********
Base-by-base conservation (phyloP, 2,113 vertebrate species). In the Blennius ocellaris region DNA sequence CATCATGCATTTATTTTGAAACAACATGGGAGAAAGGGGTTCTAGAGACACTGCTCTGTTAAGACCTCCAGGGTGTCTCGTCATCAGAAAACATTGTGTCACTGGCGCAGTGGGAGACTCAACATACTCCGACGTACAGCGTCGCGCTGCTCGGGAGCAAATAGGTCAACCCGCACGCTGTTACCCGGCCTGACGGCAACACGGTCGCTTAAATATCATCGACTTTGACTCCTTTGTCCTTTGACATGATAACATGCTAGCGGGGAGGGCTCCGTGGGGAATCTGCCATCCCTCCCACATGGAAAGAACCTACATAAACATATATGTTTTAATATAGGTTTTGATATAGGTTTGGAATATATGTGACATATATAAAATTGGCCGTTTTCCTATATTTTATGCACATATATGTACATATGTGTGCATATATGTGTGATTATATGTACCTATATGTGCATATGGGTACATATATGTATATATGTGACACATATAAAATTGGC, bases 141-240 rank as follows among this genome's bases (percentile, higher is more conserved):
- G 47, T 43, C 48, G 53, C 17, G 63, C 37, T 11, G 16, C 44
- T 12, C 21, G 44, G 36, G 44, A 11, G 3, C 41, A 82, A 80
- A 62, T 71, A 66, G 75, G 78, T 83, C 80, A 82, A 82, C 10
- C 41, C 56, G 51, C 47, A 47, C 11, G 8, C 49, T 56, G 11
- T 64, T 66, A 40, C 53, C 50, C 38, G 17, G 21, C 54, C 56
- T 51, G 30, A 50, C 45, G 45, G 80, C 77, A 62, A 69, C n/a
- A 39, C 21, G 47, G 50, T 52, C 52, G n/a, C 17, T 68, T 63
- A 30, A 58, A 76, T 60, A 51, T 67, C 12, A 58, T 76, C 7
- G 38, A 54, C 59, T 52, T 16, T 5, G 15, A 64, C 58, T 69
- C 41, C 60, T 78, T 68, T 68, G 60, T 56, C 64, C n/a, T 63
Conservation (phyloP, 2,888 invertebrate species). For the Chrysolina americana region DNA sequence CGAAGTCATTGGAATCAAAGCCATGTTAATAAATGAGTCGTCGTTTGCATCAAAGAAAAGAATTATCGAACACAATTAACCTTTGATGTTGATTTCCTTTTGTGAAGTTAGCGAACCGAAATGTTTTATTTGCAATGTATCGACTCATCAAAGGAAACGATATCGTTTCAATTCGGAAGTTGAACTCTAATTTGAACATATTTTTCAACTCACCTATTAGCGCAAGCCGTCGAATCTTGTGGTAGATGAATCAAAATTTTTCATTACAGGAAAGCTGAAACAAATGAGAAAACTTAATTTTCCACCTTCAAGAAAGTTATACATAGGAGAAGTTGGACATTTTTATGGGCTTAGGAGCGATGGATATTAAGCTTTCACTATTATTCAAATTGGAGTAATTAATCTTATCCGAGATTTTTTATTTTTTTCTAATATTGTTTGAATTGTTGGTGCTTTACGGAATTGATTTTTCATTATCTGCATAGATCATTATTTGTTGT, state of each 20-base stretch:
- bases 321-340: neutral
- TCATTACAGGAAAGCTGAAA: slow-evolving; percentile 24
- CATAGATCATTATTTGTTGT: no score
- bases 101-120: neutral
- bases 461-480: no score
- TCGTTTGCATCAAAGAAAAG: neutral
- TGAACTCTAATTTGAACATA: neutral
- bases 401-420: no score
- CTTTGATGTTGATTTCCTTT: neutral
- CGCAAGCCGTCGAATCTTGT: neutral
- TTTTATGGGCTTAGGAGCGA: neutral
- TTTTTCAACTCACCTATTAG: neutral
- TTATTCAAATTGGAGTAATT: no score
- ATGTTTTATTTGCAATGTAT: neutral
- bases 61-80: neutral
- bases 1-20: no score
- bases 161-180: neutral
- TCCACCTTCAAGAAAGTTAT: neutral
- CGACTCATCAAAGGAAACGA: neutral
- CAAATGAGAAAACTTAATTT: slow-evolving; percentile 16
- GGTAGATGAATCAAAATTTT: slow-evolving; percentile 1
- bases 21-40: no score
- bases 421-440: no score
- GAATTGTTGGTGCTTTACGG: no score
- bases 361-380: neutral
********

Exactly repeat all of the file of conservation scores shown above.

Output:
Base-by-base conservation (phyloP, 2,113 vertebrate species). In the Blennius ocellaris region DNA sequence CATCATGCATTTATTTTGAAACAACATGGGAGAAAGGGGTTCTAGAGACACTGCTCTGTTAAGACCTCCAGGGTGTCTCGTCATCAGAAAACATTGTGTCACTGGCGCAGTGGGAGACTCAACATACTCCGACGTACAGCGTCGCGCTGCTCGGGAGCAAATAGGTCAACCCGCACGCTGTTACCCGGCCTGACGGCAACACGGTCGCTTAAATATCATCGACTTTGACTCCTTTGTCCTTTGACATGATAACATGCTAGCGGGGAGGGCTCCGTGGGGAATCTGCCATCCCTCCCACATGGAAAGAACCTACATAAACATATATGTTTTAATATAGGTTTTGATATAGGTTTGGAATATATGTGACATATATAAAATTGGCCGTTTTCCTATATTTTATGCACATATATGTACATATGTGTGCATATATGTGTGATTATATGTACCTATATGTGCATATGGGTACATATATGTATATATGTGACACATATAAAATTGGC, bases 141-240 rank as follows among this genome's bases (percentile, higher is more conserved):
- G 47, T 43, C 48, G 53, C 17, G 63, C 37, T 11, G 16, C 44
- T 12, C 21, G 44, G 36, G 44, A 11, G 3, C 41, A 82, A 80
- A 62, T 71, A 66, G 75, G 78, T 83, C 80, A 82, A 82, C 10
- C 41, C 56, G 51, C 47, A 47, C 11, G 8, C 49, T 56, G 11
- T 64, T 66, A 40, C 53, C 50, C 38, G 17, G 21, C 54, C 56
- T 51, G 30, A 50, C 45, G 45, G 80, C 77, A 62, A 69, C n/a
- A 39, C 21, G 47, G 50, T 52, C 52, G n/a, C 17, T 68, T 63
- A 30, A 58, A 76, T 60, A 51, T 67, C 12, A 58, T 76, C 7
- G 38, A 54, C 59, T 52, T 16, T 5, G 15, A 64, C 58, T 69
- C 41, C 60, T 78, T 68, T 68, G 60, T 56, C 64, C n/a, T 63
Conservation (phyloP, 2,888 invertebrate species). For the Chrysolina americana region DNA sequence CGAAGTCATTGGAATCAAAGCCATGTTAATAAATGAGTCGTCGTTTGCATCAAAGAAAAGAATTATCGAACACAATTAACCTTTGATGTTGATTTCCTTTTGTGAAGTTAGCGAACCGAAATGTTTTATTTGCAATGTATCGACTCATCAAAGGAAACGATATCGTTTCAATTCGGAAGTTGAACTCTAATTTGAACATATTTTTCAACTCACCTATTAGCGCAAGCCGTCGAATCTTGTGGTAGATGAATCAAAATTTTTCATTACAGGAAAGCTGAAACAAATGAGAAAACTTAATTTTCCACCTTCAAGAAAGTTATACATAGGAGAAGTTGGACATTTTTATGGGCTTAGGAGCGATGGATATTAAGCTTTCACTATTATTCAAATTGGAGTAATTAATCTTATCCGAGATTTTTTATTTTTTTCTAATATTGTTTGAATTGTTGGTGCTTTACGGAATTGATTTTTCATTATCTGCATAGATCATTATTTGTTGT, state of each 20-base stretch:
- bases 321-340: neutral
- TCATTACAGGAAAGCTGAAA: slow-evolving; percentile 24
- CATAGATCATTATTTGTTGT: no score
- bases 101-120: neutral
- bases 461-480: no score
- TCGTTTGCATCAAAGAAAAG: neutral
- TGAACTCTAATTTGAACATA: neutral
- bases 401-420: no score
- CTTTGATGTTGATTTCCTTT: neutral
- CGCAAGCCGTCGAATCTTGT: neutral
- TTTTATGGGCTTAGGAGCGA: neutral
- TTTTTCAACTCACCTATTAG: neutral
- TTATTCAAATTGGAGTAATT: no score
- ATGTTTTATTTGCAATGTAT: neutral
- bases 61-80: neutral
- bases 1-20: no score
- bases 161-180: neutral
- TCCACCTTCAAGAAAGTTAT: neutral
- CGACTCATCAAAGGAAACGA: neutral
- CAAATGAGAAAACTTAATTT: slow-evolving; percentile 16
- GGTAGATGAATCAAAATTTT: slow-evolving; percentile 1
- bases 21-40: no score
- bases 421-440: no score
- GAATTGTTGGTGCTTTACGG: no score
- bases 361-380: neutral